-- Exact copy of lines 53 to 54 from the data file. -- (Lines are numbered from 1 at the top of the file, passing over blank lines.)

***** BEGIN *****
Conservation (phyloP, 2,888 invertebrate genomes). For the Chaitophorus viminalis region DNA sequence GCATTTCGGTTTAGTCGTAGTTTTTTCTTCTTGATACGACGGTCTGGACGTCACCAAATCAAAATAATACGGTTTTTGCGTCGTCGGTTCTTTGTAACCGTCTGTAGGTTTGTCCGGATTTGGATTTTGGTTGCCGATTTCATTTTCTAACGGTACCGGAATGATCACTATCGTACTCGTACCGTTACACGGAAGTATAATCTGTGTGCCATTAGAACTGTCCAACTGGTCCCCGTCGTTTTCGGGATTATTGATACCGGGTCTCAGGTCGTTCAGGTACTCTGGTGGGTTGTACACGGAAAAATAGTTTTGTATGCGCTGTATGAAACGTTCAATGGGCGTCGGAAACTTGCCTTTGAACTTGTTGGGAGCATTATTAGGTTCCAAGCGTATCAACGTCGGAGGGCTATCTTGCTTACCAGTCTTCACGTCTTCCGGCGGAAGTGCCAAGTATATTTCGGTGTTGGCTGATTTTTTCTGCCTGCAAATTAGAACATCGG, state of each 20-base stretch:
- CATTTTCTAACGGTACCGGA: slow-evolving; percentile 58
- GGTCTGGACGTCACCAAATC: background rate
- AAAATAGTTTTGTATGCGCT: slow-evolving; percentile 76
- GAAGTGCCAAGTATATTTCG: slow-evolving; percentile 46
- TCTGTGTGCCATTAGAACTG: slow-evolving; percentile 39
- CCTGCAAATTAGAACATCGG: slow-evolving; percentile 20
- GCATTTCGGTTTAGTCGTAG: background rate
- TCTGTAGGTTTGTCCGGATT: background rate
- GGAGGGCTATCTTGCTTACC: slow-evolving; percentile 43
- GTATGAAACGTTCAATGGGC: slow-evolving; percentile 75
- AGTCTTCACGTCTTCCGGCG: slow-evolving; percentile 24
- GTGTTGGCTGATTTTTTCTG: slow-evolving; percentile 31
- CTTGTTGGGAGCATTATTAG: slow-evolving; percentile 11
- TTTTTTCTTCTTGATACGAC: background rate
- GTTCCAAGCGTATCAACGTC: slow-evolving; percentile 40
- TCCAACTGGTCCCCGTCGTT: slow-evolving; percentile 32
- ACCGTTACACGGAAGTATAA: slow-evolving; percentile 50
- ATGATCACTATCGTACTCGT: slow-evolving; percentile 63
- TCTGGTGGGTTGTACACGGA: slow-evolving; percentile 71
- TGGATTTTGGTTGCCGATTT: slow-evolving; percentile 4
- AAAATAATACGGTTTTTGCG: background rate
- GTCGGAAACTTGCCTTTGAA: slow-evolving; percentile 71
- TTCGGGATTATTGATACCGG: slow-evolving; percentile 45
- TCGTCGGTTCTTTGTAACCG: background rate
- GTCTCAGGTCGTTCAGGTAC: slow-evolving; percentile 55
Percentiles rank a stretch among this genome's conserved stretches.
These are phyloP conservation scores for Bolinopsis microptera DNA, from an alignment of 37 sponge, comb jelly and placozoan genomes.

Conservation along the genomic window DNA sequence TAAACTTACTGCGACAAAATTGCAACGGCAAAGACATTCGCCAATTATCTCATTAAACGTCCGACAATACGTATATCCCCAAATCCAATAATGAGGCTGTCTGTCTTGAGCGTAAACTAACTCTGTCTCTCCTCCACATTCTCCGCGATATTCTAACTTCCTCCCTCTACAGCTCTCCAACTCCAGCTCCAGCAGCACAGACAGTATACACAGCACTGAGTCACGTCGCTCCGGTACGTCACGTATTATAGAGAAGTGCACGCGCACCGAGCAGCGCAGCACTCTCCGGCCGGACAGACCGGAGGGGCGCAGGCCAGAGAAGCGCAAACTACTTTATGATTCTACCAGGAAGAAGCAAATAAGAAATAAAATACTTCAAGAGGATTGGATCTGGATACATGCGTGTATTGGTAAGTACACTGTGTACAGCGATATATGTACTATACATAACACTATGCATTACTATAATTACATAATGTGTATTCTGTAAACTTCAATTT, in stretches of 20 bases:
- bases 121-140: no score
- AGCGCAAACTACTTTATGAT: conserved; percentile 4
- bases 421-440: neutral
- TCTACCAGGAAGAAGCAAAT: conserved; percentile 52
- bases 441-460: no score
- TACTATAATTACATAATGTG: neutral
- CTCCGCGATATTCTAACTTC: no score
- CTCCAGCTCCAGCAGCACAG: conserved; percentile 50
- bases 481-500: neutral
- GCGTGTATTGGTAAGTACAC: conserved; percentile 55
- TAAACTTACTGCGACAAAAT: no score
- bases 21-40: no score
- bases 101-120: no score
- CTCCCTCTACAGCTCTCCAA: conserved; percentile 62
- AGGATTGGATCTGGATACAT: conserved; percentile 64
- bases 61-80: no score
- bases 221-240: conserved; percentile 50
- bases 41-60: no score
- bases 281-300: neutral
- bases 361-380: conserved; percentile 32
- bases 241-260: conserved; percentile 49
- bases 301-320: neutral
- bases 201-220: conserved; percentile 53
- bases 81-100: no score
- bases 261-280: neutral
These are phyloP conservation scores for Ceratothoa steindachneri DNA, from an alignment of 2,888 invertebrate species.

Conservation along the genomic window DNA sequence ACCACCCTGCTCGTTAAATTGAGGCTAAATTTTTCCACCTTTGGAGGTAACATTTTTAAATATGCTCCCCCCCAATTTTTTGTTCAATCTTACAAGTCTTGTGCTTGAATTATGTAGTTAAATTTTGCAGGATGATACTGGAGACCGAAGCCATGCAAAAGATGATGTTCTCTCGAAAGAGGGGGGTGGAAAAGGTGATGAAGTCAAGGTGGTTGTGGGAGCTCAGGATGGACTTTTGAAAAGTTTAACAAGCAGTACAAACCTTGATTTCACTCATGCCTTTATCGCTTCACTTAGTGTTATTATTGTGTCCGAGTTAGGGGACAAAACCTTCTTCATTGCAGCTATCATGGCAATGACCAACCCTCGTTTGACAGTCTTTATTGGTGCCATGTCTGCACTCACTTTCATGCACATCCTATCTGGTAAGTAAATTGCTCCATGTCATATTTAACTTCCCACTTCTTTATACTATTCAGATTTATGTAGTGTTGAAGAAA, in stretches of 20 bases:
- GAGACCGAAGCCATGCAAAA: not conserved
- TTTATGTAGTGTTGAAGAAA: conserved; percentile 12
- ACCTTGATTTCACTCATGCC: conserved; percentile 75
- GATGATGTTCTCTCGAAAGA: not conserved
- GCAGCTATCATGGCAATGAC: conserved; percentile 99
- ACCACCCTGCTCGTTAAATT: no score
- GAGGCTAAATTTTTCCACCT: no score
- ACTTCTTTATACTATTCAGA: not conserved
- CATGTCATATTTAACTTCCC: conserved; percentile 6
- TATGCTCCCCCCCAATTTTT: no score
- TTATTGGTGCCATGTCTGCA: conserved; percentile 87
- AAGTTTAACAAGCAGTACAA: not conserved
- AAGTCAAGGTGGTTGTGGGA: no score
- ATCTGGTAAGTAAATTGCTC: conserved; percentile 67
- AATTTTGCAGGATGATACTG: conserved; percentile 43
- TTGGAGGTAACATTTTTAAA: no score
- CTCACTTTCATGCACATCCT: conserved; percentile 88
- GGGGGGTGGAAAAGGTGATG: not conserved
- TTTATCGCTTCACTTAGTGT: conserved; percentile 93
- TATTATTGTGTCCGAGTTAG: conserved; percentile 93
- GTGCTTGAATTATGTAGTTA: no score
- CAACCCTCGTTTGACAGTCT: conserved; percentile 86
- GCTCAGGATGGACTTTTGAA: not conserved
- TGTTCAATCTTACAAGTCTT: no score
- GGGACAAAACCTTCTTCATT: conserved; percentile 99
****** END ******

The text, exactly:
- bases 81-100: no score
- bases 261-280: neutral